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Fishing for trouble

Wednesday, 30th December, 2015

By Erica Visser

A toxic algae warning was not enough to deter some people from fishing on the Darling River at Christmas, potentially putting themselves at risk of poisoning. 

Water advocate Karen Page said it was “shocking” that a number of residents and tourists still took to the popular pastime despite the issuing of a red alert for Weir 32 and Menindee areas earlier this month.

“Sitting here over the Christmas period on my verandah, the visitors and locals still going up and down the river fishing from their boats was worrying,” she said yesterday.

“I just can’t believe they’re still doing it. Unless it’s catch and release, there’s no way it’s safe.”

The state government had erected some signage at the site which warned that water consumption and recreational activities were banned. 

But Ms Page believed not enough had been done to highlight the potential dangers of blue-green algae, which had been linked to serious health effects and even motor neurone disease.

“I honestly believe the message is not getting across. There is some signs warning people not to swim or fish but it’s not all along the river.

“Campers would come here and the first thing they do is get water from the river and put the billy tea on. At the moment that can be life threatening - the moment you boil the water the number of toxins doubles.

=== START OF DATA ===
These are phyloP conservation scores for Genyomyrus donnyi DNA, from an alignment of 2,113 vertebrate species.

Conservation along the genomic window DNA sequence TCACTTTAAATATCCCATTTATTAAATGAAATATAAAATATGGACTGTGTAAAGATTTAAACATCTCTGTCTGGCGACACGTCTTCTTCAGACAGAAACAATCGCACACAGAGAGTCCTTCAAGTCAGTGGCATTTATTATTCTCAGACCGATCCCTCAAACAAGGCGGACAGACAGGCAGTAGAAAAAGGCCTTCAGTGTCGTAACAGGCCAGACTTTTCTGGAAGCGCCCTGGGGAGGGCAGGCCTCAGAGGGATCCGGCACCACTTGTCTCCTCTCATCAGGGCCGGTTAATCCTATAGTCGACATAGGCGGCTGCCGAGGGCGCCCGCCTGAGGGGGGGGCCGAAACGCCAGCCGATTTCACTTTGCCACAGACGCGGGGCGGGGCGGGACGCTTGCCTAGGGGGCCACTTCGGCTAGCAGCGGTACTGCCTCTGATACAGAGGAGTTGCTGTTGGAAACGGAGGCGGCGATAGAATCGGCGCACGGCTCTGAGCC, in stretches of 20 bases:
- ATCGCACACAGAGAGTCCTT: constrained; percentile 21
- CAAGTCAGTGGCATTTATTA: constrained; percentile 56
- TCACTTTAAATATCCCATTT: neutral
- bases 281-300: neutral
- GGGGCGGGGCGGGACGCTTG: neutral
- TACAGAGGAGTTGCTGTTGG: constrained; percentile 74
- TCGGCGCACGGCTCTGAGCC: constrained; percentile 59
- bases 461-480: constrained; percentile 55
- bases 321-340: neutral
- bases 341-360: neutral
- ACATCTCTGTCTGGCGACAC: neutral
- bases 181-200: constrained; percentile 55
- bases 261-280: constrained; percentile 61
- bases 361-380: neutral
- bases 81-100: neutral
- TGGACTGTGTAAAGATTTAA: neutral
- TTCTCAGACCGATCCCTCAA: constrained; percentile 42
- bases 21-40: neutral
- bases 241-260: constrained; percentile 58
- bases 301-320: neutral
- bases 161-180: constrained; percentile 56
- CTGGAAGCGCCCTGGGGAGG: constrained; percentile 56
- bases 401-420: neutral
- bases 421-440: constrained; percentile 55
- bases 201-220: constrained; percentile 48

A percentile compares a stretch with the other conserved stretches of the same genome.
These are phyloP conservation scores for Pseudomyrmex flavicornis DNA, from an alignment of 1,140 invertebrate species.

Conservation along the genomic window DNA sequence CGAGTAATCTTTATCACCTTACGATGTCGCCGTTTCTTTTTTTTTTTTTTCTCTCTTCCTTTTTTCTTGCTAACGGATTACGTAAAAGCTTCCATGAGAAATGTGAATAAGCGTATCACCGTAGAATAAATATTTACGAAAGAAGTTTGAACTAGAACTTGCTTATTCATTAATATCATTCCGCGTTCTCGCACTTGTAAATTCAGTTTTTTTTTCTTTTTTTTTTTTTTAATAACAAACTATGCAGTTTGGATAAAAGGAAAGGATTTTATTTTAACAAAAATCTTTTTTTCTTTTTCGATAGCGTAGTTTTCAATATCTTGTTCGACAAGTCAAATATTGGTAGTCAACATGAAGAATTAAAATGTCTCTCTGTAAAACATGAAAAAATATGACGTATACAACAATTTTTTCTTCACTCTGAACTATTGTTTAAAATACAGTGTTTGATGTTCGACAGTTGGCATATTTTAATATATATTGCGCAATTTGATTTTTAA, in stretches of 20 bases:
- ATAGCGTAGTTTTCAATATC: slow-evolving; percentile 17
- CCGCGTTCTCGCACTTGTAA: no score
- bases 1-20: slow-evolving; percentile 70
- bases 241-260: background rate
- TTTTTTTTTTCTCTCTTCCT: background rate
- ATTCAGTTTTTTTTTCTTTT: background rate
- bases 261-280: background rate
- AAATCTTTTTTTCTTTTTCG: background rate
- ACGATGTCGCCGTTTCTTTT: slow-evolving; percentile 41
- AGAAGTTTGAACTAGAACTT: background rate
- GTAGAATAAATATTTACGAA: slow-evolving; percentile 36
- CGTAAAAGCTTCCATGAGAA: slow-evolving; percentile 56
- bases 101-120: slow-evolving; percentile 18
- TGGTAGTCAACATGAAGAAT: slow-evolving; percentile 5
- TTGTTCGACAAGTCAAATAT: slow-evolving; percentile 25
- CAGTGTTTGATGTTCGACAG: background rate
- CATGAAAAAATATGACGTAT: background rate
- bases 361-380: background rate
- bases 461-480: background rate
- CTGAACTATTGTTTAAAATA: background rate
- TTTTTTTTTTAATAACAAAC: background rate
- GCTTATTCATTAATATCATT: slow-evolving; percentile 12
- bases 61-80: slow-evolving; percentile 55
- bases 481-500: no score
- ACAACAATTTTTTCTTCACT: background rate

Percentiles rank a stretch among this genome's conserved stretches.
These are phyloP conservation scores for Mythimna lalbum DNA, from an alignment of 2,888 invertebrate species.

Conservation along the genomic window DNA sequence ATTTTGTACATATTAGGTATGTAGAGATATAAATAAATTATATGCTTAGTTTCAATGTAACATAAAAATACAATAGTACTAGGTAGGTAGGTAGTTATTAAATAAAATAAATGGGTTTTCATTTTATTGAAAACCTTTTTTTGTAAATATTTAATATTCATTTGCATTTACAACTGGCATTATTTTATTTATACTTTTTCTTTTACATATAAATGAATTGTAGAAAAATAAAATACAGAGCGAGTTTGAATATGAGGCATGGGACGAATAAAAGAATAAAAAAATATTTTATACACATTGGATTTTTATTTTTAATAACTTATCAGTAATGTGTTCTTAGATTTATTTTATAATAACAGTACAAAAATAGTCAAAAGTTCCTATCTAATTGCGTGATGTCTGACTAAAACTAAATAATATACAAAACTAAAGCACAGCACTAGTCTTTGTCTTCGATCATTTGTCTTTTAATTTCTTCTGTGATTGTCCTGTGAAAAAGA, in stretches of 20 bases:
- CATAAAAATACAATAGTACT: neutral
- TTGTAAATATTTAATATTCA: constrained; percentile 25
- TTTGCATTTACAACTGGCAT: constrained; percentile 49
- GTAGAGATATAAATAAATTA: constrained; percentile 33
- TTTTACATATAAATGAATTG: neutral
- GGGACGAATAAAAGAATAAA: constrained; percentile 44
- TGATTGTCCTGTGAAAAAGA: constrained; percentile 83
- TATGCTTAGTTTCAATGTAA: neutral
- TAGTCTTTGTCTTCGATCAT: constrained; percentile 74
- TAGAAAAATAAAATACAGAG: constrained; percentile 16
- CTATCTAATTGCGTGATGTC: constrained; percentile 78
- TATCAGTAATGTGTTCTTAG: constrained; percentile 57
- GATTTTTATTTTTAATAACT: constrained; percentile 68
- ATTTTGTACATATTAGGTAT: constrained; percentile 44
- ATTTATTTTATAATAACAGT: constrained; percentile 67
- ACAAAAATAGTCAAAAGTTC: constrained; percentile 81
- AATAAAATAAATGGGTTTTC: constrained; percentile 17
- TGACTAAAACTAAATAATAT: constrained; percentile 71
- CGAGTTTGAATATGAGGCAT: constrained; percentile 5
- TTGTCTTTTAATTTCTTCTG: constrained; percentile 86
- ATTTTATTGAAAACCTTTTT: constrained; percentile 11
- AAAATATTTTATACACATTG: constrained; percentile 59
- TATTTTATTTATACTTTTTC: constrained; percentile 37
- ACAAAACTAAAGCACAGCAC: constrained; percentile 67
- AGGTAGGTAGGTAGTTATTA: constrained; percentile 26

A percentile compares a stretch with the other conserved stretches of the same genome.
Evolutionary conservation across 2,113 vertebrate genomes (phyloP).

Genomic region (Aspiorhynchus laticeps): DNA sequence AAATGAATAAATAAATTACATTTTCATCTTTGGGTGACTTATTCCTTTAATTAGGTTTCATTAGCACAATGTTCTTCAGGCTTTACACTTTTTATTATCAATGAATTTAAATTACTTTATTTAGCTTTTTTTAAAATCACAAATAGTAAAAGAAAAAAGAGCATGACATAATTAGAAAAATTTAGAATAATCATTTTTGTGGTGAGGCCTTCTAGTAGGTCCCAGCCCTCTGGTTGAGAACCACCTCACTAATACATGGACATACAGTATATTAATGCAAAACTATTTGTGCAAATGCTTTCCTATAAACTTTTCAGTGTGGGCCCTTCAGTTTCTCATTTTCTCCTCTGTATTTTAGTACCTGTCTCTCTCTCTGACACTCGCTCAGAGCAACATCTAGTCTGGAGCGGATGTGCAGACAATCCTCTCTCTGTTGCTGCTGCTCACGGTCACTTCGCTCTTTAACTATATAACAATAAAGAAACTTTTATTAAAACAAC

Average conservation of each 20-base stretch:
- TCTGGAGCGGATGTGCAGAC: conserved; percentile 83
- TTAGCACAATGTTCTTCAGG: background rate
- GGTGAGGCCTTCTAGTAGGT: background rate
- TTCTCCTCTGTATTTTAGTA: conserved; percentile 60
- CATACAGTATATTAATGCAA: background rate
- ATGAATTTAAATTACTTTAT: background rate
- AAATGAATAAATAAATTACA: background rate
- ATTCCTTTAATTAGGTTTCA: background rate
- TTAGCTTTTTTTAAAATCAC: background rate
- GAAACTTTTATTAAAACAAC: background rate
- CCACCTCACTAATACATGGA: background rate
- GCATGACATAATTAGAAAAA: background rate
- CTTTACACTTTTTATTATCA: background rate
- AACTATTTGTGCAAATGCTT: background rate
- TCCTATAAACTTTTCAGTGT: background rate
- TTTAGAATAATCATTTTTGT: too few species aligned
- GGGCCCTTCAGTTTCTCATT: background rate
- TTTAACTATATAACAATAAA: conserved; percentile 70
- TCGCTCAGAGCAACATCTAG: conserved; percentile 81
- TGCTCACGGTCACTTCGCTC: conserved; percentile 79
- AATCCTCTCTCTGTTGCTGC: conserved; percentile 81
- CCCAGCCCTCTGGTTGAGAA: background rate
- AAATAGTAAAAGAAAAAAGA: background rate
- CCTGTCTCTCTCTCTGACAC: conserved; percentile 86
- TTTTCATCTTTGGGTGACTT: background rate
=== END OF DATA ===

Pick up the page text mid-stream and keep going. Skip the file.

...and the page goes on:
“I’ve put reminders up on Facebook and people are telling visitors that you use the water at your own risk but there’s only so much I can do.”

Meanwhile, Ms Page said Menindee residents were ready to welcome the introduction of bore water, which they hoped would be an improvement on the current Copi Hollow supply.

The town was due to be placed on a groundwater supply last week however it was understood the date had been delayed due to testing.

“Because of the condition the water is in at the moment the locals are desperately wanting better quality water,” said Ms Page.  

Broken Hill was expected to be placed on a Lake Wetherell supply from early next month, with the salty water to be treated by the city’s newly-commissioned Reverse Osmosis (RO) plant.

However, Menindee’s own plant was not capable of treating the source, leading to concerns over water security in the event the permanent Menindee common bore was no longer viable.

“It’s a huge concern. I wanted assurance that it’s going to be reliable and if anything happens with that bore, will we have to revert back to trying to treat river water?” Ms Page said. 

“Any complications along the way would be hugely worrying.”

The Department of Primary Industries and Essential Water were contacted for comment yesterday.

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